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Instead of writing " / 6 ", what should I write so that I can get rid of division operator ?

int a ;
c =  a / 6 ;

If you know more on that topic, can you give me general algorithm when b != multiple of 2 ?

ex :

b = 1, 3, 5, 6, 7, 9, 10 , etc

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closed as not a real question by Wooble, Martin Smith, interjay, CyberSpock, nikc.org Dec 25 '11 at 17:54

It's difficult to tell what is being asked here. This question is ambiguous, vague, incomplete, overly broad, or rhetorical and cannot be reasonably answered in its current form. For help clarifying this question so that it can be reopened, visit the help center.If this question can be reworded to fit the rules in the help center, please edit the question.

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Hint: Division is just repeated subtraction. –  Robert Harvey Dec 25 '11 at 17:01
3  
Another hint: you can multiply by the result of 1/6. –  DOK Dec 25 '11 at 17:03
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@DOK - How do you calculate 1/6? –  Martin Smith Dec 25 '11 at 17:03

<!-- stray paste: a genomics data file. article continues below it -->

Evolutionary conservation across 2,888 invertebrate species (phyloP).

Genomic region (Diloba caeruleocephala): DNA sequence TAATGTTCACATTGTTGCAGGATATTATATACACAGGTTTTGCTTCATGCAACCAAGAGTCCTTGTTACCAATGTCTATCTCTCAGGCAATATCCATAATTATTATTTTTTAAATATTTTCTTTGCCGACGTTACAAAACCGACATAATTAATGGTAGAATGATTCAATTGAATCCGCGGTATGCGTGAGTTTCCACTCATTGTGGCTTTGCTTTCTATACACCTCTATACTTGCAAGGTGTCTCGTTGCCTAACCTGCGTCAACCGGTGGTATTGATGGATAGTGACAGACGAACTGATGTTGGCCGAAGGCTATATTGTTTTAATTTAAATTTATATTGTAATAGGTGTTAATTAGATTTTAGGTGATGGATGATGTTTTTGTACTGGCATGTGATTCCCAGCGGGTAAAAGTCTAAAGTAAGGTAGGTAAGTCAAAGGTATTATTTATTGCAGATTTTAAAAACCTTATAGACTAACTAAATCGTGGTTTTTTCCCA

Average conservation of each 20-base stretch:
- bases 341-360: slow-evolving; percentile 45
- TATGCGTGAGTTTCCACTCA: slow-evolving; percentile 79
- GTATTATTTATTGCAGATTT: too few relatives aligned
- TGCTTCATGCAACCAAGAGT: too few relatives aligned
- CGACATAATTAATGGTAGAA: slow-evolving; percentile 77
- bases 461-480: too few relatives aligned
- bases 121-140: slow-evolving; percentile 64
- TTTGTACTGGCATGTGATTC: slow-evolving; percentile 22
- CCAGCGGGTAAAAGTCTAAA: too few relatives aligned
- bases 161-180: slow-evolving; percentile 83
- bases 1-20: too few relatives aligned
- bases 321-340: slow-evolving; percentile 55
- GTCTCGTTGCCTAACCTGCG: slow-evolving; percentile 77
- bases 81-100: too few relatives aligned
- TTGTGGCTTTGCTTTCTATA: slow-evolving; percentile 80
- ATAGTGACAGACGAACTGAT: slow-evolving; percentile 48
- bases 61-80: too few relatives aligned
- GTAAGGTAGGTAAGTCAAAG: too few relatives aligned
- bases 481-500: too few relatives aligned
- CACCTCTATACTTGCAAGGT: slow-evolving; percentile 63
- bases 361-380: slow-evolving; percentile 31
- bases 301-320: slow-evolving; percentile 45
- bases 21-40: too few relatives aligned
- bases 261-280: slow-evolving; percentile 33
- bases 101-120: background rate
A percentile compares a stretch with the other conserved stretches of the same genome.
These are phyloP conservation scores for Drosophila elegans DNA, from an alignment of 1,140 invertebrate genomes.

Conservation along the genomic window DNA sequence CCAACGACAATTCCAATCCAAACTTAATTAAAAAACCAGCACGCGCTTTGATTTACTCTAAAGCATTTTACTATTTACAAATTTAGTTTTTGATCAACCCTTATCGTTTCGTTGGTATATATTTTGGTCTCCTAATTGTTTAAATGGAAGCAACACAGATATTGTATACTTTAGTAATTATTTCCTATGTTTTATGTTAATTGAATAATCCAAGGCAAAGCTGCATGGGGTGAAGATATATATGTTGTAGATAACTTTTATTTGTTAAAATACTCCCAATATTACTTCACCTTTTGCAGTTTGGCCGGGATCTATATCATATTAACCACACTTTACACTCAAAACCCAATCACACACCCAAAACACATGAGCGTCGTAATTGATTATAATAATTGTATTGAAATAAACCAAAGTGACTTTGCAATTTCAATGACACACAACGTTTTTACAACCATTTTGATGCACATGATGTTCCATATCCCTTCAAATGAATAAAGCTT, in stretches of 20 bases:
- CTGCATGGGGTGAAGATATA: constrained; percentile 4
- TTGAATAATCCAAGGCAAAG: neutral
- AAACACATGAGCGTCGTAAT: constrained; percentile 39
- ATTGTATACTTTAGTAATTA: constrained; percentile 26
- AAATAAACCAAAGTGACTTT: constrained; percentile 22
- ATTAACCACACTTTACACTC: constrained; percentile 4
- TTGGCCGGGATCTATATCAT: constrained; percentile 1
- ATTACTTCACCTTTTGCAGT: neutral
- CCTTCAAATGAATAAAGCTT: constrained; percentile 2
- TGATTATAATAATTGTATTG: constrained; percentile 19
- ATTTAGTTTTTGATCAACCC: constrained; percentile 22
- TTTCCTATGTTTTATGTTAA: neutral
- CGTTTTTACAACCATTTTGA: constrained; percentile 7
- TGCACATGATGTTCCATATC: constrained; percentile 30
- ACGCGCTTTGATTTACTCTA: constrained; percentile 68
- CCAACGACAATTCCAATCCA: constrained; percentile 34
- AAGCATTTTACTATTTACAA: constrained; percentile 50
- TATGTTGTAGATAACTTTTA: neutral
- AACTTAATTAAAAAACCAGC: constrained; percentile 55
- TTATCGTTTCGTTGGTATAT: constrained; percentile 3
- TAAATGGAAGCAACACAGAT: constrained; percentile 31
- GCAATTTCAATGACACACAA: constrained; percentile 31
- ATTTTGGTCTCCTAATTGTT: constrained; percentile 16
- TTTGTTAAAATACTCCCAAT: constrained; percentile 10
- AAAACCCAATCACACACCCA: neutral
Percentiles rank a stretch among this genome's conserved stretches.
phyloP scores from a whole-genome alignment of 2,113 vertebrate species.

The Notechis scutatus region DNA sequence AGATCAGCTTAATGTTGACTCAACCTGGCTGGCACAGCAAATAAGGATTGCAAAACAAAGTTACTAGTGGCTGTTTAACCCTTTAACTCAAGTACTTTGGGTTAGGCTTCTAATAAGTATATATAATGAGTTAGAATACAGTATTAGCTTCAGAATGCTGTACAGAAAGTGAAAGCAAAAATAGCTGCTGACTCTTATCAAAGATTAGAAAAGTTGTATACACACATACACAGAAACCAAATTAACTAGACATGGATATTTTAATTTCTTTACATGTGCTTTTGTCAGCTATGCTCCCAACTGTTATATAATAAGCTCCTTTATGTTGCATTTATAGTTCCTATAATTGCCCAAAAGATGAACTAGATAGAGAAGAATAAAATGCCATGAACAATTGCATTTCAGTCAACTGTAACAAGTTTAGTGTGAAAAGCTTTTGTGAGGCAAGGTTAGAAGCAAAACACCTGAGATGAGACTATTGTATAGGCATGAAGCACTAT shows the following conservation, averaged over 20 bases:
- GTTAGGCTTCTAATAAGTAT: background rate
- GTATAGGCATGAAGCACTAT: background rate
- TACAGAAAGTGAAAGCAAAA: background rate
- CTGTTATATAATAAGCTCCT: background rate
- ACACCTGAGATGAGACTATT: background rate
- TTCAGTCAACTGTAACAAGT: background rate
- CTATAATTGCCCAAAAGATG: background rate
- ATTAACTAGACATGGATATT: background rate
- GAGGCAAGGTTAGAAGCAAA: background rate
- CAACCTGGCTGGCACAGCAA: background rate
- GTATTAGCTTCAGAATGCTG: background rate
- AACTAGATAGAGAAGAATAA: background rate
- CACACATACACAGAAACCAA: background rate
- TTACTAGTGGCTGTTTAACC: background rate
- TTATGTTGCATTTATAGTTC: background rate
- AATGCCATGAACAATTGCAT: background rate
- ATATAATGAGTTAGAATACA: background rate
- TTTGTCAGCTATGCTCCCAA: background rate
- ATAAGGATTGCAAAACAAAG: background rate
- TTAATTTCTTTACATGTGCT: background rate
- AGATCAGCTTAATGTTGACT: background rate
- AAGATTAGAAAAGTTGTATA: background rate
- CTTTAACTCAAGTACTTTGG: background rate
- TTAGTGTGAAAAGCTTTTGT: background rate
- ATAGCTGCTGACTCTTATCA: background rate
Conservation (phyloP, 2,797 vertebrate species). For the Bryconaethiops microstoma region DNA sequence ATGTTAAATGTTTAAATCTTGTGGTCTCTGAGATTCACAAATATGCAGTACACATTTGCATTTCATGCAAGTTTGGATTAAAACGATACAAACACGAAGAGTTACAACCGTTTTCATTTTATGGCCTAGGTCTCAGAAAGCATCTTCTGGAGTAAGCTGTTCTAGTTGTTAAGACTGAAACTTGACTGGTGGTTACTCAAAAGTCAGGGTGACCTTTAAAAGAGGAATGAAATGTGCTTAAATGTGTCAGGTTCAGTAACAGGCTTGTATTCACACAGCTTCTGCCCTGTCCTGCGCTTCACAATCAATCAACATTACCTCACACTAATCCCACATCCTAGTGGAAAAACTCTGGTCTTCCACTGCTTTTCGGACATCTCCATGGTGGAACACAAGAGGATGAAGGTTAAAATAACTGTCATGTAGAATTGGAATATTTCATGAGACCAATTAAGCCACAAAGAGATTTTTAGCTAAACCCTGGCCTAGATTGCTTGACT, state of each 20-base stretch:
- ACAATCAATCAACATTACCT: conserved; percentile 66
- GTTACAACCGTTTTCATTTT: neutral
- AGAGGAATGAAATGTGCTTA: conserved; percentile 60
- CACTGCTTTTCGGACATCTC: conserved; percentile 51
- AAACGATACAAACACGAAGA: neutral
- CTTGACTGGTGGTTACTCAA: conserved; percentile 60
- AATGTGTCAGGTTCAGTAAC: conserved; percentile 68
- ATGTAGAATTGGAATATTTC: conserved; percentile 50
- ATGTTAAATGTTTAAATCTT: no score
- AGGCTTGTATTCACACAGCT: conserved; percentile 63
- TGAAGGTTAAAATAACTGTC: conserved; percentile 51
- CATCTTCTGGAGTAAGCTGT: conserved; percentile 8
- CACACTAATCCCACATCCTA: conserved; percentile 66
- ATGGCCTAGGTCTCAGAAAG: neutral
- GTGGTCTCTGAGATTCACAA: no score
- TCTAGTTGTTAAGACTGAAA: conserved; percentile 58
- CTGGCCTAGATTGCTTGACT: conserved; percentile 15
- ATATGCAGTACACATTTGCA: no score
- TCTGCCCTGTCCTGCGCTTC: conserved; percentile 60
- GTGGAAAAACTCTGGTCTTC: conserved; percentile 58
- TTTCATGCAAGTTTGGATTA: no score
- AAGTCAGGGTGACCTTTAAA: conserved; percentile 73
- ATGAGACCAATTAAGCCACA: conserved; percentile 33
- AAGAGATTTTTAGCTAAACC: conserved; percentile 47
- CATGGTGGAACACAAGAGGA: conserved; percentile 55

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@opalgo aren't 6 and 10 multiples of 2? –  PeeHaa Dec 25 '11 at 17:05
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@Atom Really not true. If you're dividing by a compile time constant there are possible optimizations, where we replace one division with a multiplication and some adds and shifts. Which is still faster than a division on modern CPUs. But fun thing: Compiler writers know those tricks too (it turns out they do think about these things - who'd have thought) - and yes modern compilers do these things? So really a prime example for a non-optimizations. –  Voo Dec 26 '11 at 0:29

1 Answer 1

Well, shift-and-subtract (the general form of replacing / with >> and optionally -, commonly seen for power-of-2 divisors) is what the division operation does for an int, so I'm not sure how you'd be expected to eliminate it. If they say to replace it with modulus (%), I'd find them hard to take seriously. For float or double, you could try multiplication by the reciprocal (which moves the division into compile-time instead of run-time), so long as you don't lose too much precision, but that's trickier for integral types without resorting to fixed point representation.

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